Jean-François Ducis

Memoirs of Theobald Wolfe Tone

Source: William Theobald Wolfe Tone (ed.), Memoirs of Theobald Wolfe Tone, written by himself; comprising a complete journal of his negotiations to procure the aid of the French for the liberation of Ireland, with selections from his diary whilst agent to the Irish Catholics (London: H. Colburn, 1827), vol. 1, pp. 290-291

Production: William Shakespeare, Othello, Paris, 21 March 1796

Text: [21 March 1796] Went to see Othello; not translated, but only taken from the English. Poor Shakspeare! I felt for him. The French tragedy is a pitiful performance, filled with false sentiment; the Moor whines most abominably, and Iago is a person of a very pretty morality: the author apologizes for softening the villany of the latter character, as well as for saving the life of Desdemona and substituting a happy termination in place of the sublime and terrible conclusion of the English tragedy, by saying that the humanity of the French nation, and their morality, would be shocked by such exhibitions! “Marry come up, indeed! People’s ears are sometimes the nicest part about them.” I admire a nation that will guillotine sixty people a day for months, (men, women, and children,) and cannot bear the catastrophe of a dramatic exhibition! Yet certainly the author knows best, and I have had occasion repeatedly to observe, that the French are more struck with any little incident of tenderness on the stage, a thousand times, than the English, — which is strange. In short, the French are a humane people when they are not mad, and I like them with all their faults, and the guillotine at the head of them, better, a thousand times, than the English. And I like the Irish better than either; and as no one can doubt my impartiality, I expect my opinion will be received with proper respect and deference by all whom it may concern. I have nothing to add.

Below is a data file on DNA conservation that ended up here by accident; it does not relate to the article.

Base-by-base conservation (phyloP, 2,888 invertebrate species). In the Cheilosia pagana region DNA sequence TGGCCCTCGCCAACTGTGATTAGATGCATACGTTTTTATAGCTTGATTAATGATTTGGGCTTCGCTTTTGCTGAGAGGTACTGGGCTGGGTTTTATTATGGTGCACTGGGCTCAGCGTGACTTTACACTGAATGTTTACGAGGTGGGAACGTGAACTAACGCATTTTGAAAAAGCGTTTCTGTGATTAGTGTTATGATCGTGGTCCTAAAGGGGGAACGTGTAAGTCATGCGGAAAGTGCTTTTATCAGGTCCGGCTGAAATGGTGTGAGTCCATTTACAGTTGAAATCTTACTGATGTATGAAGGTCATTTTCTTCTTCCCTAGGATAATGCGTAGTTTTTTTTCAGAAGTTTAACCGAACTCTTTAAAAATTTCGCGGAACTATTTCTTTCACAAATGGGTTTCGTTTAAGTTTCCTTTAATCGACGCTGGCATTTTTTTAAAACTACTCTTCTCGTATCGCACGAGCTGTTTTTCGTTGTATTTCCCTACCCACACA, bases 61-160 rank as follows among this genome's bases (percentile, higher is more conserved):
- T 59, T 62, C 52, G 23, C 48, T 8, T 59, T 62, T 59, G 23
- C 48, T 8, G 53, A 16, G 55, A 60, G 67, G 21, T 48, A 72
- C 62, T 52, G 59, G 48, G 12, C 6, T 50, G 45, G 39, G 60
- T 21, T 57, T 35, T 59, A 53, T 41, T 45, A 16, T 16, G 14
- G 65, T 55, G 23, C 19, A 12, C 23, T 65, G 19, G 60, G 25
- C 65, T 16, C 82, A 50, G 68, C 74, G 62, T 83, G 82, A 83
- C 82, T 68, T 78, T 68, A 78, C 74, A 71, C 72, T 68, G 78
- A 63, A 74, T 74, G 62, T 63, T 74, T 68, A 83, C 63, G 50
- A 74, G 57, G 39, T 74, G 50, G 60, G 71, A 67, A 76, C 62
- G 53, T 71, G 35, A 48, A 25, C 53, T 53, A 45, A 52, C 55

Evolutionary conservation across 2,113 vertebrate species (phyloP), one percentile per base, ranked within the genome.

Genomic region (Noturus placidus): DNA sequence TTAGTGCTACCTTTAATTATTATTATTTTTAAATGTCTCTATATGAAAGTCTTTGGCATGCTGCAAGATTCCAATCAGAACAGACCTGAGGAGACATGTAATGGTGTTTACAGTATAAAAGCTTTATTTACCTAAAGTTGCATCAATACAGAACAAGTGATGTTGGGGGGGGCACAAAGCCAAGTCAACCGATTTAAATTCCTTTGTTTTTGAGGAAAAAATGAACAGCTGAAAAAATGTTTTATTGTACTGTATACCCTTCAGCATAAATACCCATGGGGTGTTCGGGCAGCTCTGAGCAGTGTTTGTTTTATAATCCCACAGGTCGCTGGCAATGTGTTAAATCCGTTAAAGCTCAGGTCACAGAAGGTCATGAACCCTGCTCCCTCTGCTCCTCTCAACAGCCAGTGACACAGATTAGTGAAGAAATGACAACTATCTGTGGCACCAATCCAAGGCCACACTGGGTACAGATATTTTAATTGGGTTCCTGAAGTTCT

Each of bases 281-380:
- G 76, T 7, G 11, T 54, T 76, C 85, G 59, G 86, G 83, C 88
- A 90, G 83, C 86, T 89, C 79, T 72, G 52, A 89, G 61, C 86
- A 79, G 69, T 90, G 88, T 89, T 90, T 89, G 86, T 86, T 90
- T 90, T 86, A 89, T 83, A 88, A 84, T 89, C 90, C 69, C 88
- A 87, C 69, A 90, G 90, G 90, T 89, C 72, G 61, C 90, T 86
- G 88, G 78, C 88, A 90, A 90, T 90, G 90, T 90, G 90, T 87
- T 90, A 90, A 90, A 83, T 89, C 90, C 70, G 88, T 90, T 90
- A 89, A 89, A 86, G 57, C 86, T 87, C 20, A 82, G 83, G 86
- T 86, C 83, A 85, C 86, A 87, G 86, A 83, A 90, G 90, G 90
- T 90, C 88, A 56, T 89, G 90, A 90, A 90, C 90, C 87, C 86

Comments: Wolfe Tone (1763-1798) was an Irish republican who led the Irish rebellion of 1798. He went to Paris in February 1796 to persuade the revolutionary government to assist in an invasion of Ireland. The production of Othello that he saw was probably an 1792 adaptation by Jean-François Ducis, which radically altered the plot (hence Desdemona survives and Iago is pardoned by Othello). Ducis’s adaptations were billed under his name rather than Shakespeare‘s. The plays were nevertheless a significant step in the belated appreciation of Shakespeare in France.

Links: Copy at Hathi Trust